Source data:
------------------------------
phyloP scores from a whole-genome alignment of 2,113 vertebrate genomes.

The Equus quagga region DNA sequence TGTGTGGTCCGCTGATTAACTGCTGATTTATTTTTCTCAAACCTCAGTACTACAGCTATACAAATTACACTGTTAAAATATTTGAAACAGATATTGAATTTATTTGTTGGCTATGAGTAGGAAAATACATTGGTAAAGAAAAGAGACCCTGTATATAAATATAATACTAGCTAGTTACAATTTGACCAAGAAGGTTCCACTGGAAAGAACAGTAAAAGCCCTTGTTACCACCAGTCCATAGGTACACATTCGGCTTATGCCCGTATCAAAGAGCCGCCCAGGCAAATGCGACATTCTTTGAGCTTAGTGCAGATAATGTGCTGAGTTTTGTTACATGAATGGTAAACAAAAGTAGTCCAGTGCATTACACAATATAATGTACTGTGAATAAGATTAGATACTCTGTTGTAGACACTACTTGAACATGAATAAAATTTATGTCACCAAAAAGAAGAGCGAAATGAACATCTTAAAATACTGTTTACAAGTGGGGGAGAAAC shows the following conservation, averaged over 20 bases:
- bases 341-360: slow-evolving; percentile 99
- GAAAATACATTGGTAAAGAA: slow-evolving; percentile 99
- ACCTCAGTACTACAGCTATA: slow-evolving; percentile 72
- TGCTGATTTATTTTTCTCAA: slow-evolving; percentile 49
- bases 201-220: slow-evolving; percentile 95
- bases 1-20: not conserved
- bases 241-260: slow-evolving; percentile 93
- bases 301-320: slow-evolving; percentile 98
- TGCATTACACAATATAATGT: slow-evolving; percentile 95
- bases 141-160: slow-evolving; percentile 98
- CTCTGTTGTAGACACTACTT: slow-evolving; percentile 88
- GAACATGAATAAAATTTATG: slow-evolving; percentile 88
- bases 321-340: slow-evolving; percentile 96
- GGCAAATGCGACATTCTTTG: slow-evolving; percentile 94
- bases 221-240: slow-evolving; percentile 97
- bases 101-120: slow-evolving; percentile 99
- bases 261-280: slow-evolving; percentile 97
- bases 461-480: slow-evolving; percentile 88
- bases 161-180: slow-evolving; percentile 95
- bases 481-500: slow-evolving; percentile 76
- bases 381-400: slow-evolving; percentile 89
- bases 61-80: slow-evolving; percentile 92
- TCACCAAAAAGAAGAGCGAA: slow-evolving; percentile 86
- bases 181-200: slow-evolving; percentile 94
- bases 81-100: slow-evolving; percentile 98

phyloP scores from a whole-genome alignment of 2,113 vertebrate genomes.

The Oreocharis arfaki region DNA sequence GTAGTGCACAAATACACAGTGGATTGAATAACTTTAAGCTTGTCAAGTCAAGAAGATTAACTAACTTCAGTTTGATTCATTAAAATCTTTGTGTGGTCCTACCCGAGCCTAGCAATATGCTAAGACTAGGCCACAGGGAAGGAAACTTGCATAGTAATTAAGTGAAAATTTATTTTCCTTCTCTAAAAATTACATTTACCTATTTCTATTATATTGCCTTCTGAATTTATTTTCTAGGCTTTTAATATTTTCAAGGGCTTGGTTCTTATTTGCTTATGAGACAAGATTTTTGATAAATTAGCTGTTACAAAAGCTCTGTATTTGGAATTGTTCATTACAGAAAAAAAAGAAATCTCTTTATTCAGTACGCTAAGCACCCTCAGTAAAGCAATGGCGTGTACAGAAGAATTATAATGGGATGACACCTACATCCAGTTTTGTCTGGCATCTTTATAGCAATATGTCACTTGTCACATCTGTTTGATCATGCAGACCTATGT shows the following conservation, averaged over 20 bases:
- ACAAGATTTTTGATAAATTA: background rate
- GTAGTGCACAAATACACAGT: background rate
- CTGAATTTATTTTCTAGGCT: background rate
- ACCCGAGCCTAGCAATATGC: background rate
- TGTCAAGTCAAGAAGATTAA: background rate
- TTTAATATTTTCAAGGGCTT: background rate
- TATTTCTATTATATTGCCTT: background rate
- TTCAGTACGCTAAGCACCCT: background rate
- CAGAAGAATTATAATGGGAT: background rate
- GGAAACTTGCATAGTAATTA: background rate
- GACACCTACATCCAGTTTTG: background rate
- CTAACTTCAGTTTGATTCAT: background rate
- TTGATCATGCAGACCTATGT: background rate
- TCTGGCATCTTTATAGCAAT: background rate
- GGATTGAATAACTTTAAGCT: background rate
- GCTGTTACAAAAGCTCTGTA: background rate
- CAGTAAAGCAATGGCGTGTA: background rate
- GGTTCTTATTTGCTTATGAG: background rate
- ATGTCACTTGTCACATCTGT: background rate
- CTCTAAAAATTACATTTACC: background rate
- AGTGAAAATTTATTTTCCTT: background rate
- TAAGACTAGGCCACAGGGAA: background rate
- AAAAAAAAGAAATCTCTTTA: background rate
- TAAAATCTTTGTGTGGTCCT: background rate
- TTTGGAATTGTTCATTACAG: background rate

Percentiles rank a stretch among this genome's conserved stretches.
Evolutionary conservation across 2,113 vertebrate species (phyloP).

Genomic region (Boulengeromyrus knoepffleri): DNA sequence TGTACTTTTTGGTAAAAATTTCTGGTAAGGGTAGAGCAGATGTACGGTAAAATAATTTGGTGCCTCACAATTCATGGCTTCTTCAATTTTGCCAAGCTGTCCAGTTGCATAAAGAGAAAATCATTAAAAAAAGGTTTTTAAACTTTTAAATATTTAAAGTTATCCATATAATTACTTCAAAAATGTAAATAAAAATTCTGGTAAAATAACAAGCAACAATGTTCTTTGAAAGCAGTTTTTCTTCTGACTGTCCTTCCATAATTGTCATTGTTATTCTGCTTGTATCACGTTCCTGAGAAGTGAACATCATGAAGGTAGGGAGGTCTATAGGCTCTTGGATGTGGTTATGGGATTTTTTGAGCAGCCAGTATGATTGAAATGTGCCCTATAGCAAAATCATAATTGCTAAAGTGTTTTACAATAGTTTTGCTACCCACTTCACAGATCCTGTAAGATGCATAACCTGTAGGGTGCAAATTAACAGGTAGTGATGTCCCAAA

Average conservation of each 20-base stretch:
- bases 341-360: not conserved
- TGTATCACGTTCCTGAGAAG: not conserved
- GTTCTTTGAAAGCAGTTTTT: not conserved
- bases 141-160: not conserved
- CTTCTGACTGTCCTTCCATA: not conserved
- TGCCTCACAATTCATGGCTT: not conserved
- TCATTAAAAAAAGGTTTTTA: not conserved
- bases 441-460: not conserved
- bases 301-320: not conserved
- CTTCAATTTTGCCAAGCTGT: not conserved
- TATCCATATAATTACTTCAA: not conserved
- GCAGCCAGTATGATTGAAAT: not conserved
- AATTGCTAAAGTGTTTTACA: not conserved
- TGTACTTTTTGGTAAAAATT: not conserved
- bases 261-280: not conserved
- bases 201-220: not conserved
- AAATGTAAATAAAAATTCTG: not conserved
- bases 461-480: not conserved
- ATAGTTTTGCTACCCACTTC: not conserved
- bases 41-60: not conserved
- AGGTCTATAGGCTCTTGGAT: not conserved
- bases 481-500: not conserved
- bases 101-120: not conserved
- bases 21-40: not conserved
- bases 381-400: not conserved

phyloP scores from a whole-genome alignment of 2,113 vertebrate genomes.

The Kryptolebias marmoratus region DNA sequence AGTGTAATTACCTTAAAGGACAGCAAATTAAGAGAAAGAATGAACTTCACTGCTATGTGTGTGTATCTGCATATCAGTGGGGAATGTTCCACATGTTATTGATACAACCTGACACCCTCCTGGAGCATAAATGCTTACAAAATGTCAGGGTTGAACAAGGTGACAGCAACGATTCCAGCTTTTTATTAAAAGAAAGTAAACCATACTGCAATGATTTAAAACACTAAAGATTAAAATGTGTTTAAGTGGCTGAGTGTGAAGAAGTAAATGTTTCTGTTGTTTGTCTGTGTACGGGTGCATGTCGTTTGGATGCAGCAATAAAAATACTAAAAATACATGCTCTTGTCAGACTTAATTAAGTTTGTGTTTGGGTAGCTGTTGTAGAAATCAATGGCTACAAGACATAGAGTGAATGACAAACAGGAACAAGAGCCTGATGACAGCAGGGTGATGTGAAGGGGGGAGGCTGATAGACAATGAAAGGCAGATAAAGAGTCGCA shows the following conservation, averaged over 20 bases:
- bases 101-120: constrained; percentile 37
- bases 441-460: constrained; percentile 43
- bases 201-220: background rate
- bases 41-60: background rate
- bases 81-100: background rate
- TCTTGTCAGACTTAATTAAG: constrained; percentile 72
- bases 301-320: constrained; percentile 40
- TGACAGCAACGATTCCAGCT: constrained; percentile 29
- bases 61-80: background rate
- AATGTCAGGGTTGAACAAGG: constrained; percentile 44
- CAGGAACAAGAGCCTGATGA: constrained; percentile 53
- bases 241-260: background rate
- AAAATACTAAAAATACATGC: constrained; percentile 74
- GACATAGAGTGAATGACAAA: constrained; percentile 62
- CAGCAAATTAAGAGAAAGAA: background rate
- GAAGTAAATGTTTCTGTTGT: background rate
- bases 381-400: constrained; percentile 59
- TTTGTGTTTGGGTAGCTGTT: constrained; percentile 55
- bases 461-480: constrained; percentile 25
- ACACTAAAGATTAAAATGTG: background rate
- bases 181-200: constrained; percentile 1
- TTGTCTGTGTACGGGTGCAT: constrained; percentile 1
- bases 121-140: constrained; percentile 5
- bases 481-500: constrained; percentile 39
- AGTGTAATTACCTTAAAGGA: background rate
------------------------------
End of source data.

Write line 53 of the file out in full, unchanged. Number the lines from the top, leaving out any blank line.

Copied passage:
- TAAAATCTTTGTGTGGTCCT: background rate